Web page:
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When I was nine years old, my family moved into a newly constructed home in a pleasant Seattle suburb. Within a few days, I began to notice an unsettling number of spiders creeping along baseboards, dangling in closets, and loitering under furniture. I convinced myself that the assault could only be because our digs had inadvertently razed some kind of spider civilization, and these guys were out for revenge. I remember being unable to sleep, spooked by the sight of an eight-legged nasty clinging to the ceiling, waiting to pounce. I would insist that my father leave the stairwell light on so I could track its every move, certain that under the cover of darkness the little monster would sneak into my bed and burrow into my ear canal, where it would lay its sticky spider eggs and spawn a whole new arachnid dynasty. I stuffed wads of toilet paper into my ears as a first line of defense.
Fast-forward 30 years, and I find my repulsion firmly entrenched, seemingly for good. On a recent business trip, I glimpsed a spider behind the nightstand in my hotel room. I summoned the concierge, who duly chased the evil critter into the hall with a broom. "No problem," he smirked when I apologized for my wimpiness. "Happens all the time."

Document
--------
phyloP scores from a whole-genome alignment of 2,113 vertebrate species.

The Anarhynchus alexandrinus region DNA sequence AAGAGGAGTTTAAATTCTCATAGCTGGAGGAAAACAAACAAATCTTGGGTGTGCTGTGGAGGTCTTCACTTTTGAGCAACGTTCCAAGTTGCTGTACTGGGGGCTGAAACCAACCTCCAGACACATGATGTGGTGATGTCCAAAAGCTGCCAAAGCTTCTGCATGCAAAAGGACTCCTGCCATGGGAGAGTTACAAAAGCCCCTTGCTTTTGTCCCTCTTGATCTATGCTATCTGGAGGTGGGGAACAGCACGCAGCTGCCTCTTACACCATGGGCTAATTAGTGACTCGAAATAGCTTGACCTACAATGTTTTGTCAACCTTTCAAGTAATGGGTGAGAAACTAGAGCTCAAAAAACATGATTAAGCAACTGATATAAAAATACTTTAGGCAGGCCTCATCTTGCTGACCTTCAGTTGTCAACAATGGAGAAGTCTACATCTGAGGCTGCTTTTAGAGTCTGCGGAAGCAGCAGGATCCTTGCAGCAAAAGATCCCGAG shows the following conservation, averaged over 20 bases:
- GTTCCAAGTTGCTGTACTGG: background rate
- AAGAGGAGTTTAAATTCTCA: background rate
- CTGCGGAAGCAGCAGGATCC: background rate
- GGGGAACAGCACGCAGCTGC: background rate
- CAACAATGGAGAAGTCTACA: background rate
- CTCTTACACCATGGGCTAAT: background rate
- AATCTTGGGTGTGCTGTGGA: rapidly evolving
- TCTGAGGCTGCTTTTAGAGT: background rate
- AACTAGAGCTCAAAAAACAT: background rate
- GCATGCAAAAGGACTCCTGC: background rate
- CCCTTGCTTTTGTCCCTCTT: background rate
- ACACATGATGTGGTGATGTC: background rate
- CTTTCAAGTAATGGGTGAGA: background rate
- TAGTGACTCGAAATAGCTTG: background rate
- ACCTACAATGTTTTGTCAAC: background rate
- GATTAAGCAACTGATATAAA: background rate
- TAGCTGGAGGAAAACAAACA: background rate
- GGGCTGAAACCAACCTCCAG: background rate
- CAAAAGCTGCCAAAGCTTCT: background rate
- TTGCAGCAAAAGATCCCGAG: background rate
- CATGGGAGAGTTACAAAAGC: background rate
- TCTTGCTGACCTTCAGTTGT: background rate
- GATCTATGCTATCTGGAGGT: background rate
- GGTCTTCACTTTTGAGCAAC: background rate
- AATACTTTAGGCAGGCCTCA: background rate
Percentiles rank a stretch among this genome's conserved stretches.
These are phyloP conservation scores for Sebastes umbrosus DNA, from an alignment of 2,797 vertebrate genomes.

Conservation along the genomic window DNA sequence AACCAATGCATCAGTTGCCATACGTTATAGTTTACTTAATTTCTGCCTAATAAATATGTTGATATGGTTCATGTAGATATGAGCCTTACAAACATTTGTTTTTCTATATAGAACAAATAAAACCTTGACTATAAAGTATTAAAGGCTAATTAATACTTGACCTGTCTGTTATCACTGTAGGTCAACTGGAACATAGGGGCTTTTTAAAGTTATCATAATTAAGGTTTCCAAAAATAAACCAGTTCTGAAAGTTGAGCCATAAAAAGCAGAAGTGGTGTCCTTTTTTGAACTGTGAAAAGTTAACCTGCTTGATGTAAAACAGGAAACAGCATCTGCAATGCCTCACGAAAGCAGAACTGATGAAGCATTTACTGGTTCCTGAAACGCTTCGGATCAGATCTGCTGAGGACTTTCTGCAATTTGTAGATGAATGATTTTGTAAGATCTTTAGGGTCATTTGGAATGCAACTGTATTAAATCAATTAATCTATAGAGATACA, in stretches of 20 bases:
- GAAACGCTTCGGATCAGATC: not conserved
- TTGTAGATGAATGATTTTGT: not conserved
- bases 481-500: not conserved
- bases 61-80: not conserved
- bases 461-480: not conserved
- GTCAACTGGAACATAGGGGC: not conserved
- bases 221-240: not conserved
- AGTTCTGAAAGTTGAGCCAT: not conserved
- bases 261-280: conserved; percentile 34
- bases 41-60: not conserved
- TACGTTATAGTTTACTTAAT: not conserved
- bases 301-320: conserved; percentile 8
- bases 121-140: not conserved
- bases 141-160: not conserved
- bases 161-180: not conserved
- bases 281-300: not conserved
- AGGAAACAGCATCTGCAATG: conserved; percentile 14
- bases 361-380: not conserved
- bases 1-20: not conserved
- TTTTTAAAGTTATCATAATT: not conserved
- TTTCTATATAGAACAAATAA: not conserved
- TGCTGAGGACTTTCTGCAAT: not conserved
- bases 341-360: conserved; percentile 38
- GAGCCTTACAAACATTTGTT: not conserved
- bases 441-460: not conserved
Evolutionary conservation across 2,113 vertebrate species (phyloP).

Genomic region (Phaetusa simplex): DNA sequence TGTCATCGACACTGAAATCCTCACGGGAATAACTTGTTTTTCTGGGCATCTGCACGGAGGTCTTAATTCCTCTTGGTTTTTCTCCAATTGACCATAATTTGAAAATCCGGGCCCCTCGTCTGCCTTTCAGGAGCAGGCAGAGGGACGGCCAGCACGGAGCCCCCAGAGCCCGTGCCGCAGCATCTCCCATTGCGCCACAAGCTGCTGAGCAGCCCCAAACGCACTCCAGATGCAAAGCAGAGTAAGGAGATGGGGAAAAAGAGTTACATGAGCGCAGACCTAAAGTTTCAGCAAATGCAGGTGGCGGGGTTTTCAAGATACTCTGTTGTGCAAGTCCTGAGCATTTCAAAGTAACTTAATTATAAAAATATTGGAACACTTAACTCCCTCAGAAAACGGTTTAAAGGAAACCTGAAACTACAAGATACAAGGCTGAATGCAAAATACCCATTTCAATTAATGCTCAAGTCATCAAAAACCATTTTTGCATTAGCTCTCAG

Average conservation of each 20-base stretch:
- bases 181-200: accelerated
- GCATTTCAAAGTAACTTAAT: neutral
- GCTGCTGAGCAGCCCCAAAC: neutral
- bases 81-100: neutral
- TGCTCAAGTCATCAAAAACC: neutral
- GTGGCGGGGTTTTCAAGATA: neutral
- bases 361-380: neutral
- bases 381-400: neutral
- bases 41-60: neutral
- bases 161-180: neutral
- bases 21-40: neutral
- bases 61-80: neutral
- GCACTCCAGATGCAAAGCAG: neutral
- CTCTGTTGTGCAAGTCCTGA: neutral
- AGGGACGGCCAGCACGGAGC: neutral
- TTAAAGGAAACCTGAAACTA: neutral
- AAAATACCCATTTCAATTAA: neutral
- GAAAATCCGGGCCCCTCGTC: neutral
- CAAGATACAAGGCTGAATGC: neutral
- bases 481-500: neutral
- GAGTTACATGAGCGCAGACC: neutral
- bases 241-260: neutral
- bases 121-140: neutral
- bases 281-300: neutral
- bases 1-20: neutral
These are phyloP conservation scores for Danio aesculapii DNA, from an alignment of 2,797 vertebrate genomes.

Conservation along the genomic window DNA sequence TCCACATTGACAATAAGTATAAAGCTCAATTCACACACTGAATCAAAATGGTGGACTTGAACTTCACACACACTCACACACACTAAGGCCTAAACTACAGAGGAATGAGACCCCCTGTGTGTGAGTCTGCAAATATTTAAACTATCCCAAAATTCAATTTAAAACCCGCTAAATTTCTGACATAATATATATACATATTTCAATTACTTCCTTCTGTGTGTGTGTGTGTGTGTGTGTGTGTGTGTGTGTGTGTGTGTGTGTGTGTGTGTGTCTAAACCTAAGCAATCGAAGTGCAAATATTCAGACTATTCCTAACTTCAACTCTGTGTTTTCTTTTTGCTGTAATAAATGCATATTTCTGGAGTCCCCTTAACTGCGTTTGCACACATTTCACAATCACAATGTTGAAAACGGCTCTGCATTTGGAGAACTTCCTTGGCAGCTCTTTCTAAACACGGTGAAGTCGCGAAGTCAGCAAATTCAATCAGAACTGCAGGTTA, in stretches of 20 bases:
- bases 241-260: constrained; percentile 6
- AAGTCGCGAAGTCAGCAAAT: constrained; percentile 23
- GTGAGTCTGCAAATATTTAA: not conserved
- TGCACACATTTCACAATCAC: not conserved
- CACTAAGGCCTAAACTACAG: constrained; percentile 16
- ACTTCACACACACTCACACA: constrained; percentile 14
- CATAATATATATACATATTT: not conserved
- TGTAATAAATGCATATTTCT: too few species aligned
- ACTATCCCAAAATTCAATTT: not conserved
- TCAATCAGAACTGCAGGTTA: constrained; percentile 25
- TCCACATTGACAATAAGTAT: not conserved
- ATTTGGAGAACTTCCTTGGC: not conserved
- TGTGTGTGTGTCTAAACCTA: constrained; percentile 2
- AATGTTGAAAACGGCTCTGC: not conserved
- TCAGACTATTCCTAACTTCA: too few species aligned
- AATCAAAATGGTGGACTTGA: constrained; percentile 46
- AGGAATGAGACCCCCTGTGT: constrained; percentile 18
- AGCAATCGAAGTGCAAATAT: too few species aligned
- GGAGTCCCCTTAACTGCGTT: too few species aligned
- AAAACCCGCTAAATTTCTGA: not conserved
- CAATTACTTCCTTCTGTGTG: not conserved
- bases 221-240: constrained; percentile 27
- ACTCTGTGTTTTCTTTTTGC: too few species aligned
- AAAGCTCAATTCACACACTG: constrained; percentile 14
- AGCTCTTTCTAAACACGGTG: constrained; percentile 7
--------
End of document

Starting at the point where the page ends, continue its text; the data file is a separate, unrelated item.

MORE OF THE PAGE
There's a proven treatment for phobias called exposure therapy, better known as "facing your fears." I merely have to immerse myself in a bathtub with hundreds of spiders, let the insects crawl freely over my naked body, and voil! I'll be cured.
Luckily, New York University neuroscientist Joseph LeDoux, the world's preeminent fear guru, agrees that this tactic might not be the most efficient remedy. Imagine forcing an aviophobe onto a plane-a severe panic attack could trigger a midair rerouting to the nearest loony bin. But LeDoux may have uncovered a better way. After a two-decade-long pursuit into the depths of the brain, LeDoux has shown that it's possible to eliminate deep-seated fears. All you have to do is remove the memory that created it.
Last year, in a landmark experiment in rats, LeDoux opened a path to doing just that. He showed that it's possible to obstruct the memory of a specific traumatic event without affecting other memories. He also demonstrated that when the memory was stifled, the fear it roused vanished as well.
This sudden ability to produce selective amnesia stunned the scientific community. It also offers unimaginable promise. It could relieve soldiers suffering from post-traumatic stress disorder (PTSD) or rid sexual abuse and rape victims of haunting memories. My spiders would be fair game, as would LeDoux's enduring aversion to snakes. Other researchers have been quick to adapt LeDoux's findings. One has already begun experimenting on human subjects, and a startup company has emerged that plans to eliminate fears in the comfort of your own home. All you need is a mail-order box of pills and the accompanying DVD.
Fear is good, at a certain extent, ti keeps you on edge, on guard. Granted most of us live in big cities were the only fear is walking down a bad street or neighborhood. Yet this fear is what tells us what to do and not to do, keeping us alive or at least safe.
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